How Rhetoric Impacts Women Leadership in the Pentecostal Church

Communication studies professor, Joy Qualls, authors new book ‘God Forgive Us for Being Women: Rhetoric, Theology, and the Pentecostal Tradition’

Sep. 20, 2018 By Jenna Loumagne

“How we talk about things matters” — this concept is a key starting point to get to know professor of communication studies, Joy Qualls, and part of why she authored the new book: God Forgive Us for Being Women: Rhetoric, Theology, and the Pentecostal Tradition (Pickwick Publications, May 2018). As a rhetoric expert, Qualls applied her skill and passion for rhetoric to research how language surrounding the role of women in the church used in the Pentecostal tradition has impacted church practices and people. In the book, she shares how rhetoric used in the tradition on the role of women has created dissonance and discontentment for both men and women.


Here, Qualls shares more about her research, personal interest in the topic, and how she discovered the catchy title for her book.


The book is titled God Forgive Us for Being Women. What does that mean? Is there a story behind the title?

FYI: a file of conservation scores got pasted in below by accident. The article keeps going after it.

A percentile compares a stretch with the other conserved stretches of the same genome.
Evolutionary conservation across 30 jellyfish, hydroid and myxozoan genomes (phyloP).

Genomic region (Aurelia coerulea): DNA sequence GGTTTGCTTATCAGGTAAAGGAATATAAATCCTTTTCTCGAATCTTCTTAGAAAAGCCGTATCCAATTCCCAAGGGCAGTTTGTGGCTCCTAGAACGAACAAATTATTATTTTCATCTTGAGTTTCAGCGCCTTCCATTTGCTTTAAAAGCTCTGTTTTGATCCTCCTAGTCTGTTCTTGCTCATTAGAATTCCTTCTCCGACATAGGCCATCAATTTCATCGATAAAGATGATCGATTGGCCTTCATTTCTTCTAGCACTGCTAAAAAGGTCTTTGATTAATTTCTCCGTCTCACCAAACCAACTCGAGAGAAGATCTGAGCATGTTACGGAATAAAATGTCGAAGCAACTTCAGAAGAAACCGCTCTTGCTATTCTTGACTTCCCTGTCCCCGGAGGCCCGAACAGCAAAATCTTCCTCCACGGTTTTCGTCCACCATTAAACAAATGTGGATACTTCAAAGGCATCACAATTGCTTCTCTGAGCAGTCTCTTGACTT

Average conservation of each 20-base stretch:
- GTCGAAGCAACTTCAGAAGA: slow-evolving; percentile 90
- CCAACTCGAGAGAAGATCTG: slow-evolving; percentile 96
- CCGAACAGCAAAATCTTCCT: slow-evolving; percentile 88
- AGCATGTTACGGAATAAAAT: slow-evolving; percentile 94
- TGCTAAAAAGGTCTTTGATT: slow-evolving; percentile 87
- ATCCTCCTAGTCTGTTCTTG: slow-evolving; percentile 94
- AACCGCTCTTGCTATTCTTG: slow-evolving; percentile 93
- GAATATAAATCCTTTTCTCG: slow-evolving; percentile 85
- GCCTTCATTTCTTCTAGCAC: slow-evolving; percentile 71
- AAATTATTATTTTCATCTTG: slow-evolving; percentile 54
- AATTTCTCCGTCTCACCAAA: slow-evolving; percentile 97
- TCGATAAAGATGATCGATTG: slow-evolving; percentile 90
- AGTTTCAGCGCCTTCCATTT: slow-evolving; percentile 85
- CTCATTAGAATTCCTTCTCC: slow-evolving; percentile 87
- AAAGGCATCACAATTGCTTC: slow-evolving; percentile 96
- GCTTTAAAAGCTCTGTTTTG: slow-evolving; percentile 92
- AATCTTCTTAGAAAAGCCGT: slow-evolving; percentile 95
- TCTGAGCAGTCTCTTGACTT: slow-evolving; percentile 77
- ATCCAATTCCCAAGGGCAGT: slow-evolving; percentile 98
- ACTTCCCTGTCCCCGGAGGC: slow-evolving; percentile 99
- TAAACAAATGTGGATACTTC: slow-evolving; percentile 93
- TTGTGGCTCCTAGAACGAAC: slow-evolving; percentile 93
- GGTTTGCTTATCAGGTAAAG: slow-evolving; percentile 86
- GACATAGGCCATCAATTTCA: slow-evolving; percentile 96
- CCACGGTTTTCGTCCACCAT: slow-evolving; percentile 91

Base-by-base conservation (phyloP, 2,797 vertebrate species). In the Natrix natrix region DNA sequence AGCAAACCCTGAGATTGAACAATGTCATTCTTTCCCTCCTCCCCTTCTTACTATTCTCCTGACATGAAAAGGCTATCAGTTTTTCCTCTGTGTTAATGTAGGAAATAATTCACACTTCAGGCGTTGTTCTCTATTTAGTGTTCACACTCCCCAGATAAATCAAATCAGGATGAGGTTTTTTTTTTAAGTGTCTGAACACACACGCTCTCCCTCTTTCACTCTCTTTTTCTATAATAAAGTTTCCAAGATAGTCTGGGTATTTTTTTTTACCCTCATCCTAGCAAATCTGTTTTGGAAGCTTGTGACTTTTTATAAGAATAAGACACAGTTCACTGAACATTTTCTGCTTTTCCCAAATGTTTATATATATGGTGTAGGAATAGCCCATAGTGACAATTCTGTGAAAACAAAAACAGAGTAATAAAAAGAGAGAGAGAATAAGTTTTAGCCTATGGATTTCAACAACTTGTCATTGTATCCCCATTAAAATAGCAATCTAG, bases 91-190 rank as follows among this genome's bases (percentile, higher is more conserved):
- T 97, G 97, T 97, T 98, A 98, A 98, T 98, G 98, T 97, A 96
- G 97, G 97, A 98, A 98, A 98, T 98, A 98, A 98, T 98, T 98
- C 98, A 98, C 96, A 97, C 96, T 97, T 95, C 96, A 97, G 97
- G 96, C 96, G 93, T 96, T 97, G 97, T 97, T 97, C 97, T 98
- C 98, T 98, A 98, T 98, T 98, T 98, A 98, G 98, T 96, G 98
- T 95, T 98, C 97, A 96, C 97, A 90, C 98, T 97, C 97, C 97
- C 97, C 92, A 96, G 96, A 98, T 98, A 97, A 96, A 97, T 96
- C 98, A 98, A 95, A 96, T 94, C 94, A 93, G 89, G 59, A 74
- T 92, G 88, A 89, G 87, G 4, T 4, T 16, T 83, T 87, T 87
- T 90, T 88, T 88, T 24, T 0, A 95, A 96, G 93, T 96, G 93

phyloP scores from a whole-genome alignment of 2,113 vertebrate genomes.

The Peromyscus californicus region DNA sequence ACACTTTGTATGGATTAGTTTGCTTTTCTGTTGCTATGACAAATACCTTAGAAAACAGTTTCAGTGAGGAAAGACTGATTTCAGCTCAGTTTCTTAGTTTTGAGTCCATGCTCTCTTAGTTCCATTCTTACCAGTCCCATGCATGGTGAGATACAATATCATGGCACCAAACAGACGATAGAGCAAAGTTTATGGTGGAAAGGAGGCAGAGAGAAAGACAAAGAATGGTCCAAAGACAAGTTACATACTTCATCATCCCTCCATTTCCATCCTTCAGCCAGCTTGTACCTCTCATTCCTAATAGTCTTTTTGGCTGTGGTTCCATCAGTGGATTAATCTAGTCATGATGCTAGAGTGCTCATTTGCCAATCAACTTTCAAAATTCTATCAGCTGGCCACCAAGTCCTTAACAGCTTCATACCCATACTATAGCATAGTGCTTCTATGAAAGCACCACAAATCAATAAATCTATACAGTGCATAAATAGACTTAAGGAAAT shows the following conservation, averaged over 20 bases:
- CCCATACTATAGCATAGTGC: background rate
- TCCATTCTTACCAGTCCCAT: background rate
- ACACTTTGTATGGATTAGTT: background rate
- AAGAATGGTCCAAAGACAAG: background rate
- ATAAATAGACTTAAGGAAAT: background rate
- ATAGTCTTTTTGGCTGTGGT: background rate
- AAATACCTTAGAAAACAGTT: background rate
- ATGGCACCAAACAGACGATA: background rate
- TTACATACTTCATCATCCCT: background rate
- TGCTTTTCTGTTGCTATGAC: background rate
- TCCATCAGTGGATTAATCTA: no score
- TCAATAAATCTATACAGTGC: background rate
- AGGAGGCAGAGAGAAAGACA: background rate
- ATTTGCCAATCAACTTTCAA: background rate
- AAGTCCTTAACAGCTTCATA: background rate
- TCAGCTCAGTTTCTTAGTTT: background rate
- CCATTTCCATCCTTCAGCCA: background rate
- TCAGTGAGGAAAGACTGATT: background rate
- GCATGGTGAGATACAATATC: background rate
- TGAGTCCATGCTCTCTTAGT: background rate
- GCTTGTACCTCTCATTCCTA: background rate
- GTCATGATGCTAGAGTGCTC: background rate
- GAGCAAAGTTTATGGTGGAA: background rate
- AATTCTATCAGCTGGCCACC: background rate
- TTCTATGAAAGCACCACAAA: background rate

The title comes from a speech given on the floor of a Southern California District Council by Mae Eleanor Frey. Frey, an evangelist, who at one time wanted to be credentialed for the role of pastor, but was never allowed that credential (only that of evangelist) was responding to debate on the floor over a resolution that would have allowed women to serve in greater capacity in the So Cal District. Frey carried on a nearly 25 year letter writing relationship with the General Secretaries of the Assemblies of God in Springfield over her work and her desire to be credentialed. Frey’s exasperation when she stated, “I feel like asking God to forgive us for being women!” served as an inspiration for the title and for the foundation of the book. What it means is that women, called to minister, ran into obstacles that are inherently rhetorical (how we talk about things), simply because of their gender, in spite of there being rhetorical positions and policies that should not have inhibited their work for the church.